Avoiding Nasty Surprises

OTC and OTC Solutions Recognize Our Veterans
November 10, 2017
Eyes on the Ball Offshore
December 20, 2017

By Doug Foster, GM OTC Solutions

In the last e-newsletter we discussed operator exposures to regulatory compliance on blowout prevention systems. Often we find that the requirements in the regulation were not known nor understood by the operator and/or rig, which can make an Incident of Non-Compliance (INC) a nasty surprise. An operator’s reliance on equipment and trust in service providers to be fully compliant with all regulations can be a costly assumption.

These exposures increase with each vendor and sub-contractor added to a project, each one with their own understanding and implementation of regulatory requirements. We’ve seen various levels of effort placed on regulatory compliance assurance in our interactions. All vendors have integrated the regulation into their processes. However, too often the implementation is reactionary and only modified when an issue arises. As such, we continue to identify non-compliance issues on behalf of our clients, that have the potential to result in cost, loss of productivity and reputation damage.

Here are a few of the areas where we continually see gaps:

  • Certificates of Compliance (COC) for well control equipment, 30 CFR 250.739.
    • Original COC older than five years
    • Lack of documented Five Year Maintenance witnessed by a third party
    • Re-issued COCs based on maintenance (not repaired or remanufactured), but without third party witness
    • COCs missing relevant data (API compliance, NACE compliance, original model/serial numbers, etc.)
  • Gauges & Transducers on well control systems (API Standard 53)
    • All choke manifold pressure transducers require annual calibration
    • All gauges used for testing within the well control system require annual calibration
    • All gauges not used for testing require three year calibration
    • Calibration data that lacks traceability to a recognized national standard such as NIST or ANSI
  • Hydraulic Chamber Testing (API Standard 53)
    • Lack of annual pressure testing on well control system operating chambers
    • Requires testing on all operating chambers to include BOP operating cylinders and bonnet assemblies and hydraulic valve actuators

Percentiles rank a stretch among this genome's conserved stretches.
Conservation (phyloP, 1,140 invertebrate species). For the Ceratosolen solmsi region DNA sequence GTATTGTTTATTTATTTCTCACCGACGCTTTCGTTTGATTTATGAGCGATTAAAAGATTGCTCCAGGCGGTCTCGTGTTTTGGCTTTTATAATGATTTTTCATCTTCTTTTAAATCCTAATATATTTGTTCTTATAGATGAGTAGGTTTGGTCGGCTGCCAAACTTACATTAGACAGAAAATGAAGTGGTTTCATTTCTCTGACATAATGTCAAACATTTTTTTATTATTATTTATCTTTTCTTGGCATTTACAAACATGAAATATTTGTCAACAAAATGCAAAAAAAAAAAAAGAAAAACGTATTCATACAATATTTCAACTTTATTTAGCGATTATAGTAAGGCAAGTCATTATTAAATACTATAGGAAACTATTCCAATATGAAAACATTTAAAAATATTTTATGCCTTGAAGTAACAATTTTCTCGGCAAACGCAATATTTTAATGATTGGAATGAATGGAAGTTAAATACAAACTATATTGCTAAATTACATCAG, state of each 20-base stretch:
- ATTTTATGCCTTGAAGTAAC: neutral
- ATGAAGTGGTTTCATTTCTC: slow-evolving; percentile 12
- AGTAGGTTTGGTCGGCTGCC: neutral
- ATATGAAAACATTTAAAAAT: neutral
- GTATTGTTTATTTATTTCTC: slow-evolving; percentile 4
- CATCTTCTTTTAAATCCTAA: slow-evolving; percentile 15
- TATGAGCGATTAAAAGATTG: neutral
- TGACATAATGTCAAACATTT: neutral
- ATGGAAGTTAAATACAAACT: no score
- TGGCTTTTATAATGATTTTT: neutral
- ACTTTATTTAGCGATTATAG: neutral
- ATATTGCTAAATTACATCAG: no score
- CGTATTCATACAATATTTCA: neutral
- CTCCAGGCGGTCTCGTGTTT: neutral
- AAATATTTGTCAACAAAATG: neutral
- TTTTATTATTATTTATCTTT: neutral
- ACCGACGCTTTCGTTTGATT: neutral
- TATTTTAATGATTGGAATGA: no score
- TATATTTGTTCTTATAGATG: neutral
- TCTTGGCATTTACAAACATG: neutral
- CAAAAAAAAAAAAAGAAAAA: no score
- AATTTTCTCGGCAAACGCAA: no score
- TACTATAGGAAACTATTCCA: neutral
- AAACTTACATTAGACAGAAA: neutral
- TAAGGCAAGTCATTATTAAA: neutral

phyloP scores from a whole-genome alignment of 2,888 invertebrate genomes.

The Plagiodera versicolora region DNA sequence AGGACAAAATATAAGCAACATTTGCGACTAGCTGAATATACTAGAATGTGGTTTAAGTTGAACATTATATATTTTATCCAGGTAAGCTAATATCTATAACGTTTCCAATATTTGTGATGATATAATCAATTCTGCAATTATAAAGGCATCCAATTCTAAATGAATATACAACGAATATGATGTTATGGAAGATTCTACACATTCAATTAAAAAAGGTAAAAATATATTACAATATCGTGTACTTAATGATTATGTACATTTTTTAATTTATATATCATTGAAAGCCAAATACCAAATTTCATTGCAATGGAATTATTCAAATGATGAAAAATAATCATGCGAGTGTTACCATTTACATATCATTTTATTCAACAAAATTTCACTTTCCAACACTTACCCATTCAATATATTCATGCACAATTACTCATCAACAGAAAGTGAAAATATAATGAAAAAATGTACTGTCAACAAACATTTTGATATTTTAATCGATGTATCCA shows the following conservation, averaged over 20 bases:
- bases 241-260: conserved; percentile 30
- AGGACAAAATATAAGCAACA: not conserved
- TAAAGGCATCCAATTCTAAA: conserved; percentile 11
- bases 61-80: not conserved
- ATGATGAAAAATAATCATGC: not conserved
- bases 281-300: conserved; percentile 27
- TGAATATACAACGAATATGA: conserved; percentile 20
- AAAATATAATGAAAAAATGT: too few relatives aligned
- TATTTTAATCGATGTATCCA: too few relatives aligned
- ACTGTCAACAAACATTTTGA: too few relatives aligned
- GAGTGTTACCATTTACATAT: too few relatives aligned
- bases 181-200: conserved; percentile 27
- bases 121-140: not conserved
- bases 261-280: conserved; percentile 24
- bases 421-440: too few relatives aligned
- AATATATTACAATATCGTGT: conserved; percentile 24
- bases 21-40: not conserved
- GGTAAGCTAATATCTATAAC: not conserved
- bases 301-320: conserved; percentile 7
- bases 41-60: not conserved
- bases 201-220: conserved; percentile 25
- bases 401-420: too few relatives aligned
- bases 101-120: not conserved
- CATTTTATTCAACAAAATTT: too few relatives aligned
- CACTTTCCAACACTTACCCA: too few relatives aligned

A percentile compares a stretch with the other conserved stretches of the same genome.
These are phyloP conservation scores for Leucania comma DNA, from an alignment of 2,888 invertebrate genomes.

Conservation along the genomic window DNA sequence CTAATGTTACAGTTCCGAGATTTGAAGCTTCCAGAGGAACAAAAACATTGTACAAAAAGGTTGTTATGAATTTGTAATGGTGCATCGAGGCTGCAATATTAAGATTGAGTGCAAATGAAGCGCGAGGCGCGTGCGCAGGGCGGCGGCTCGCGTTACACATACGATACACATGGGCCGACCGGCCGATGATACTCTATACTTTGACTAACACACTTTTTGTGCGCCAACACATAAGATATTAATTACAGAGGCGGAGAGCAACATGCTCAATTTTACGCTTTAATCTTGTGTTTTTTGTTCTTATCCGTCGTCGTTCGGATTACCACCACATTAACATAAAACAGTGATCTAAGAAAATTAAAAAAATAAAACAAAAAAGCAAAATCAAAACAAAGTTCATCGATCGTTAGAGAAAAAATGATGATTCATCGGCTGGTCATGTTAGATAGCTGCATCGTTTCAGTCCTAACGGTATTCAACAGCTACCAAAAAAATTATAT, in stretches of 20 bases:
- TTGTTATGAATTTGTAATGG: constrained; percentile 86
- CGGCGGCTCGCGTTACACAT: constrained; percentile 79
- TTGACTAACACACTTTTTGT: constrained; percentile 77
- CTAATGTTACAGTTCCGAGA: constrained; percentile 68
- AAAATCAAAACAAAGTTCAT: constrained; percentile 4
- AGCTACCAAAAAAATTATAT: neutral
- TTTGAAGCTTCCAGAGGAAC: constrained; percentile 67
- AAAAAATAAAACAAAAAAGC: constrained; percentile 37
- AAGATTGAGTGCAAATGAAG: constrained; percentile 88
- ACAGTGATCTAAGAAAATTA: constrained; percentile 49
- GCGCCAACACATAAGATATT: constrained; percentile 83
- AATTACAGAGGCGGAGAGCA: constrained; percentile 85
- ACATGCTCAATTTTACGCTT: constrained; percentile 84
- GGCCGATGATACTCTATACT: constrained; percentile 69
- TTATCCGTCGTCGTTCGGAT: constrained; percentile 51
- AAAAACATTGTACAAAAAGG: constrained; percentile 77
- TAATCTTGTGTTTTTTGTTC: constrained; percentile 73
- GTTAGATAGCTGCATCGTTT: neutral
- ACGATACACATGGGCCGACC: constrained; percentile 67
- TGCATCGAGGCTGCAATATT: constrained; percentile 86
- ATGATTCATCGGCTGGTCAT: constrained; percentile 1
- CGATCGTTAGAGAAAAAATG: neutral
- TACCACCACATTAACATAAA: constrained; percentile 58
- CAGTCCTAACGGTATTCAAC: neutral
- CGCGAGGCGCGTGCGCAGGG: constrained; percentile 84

• Choke Manifold (API Standard 53 and Specification 16C and 6A)
    • Choke manifolds using components that do not meet API Specification 16C and API Specification 6A requirements
    • Choke manifold components that lack COCs within the five year period, or that lack properly witnessed five year maintenance
  • Bolting (API Standard 53)
    • Lack of bolting within equipment owner’s PM program covering inspection frequency, NDE and acceptance criteria
    • Failure to recheck bolt torque values after initial pressure testing is completed

These gaps are not the result of ill intent on the part of equipment and service providers. The regulations and the incorporated documents for well control equipment consist of more than 1,225 pages of strict requirements. Even the best effort, without a full understanding of these requirements, will come up lacking given the amount of information. It is our opinion that equipment and service providers identify and acknowledge their understanding of the rules and regulations that apply to the equipment, personnel and services that they provide to clients and ensure that they have the appropriate measures in place to prove compliance.

Operators should have an expectation, through contractual language or other processes to confirm that their exposures are limited by assessing adherence during the provision of contractors.

OTC Solutions is committed to regulatory compliance for well control equipment and systems and available to support its clients in any way possible. For more information, contact OTC Solutions at (832) 463-5081.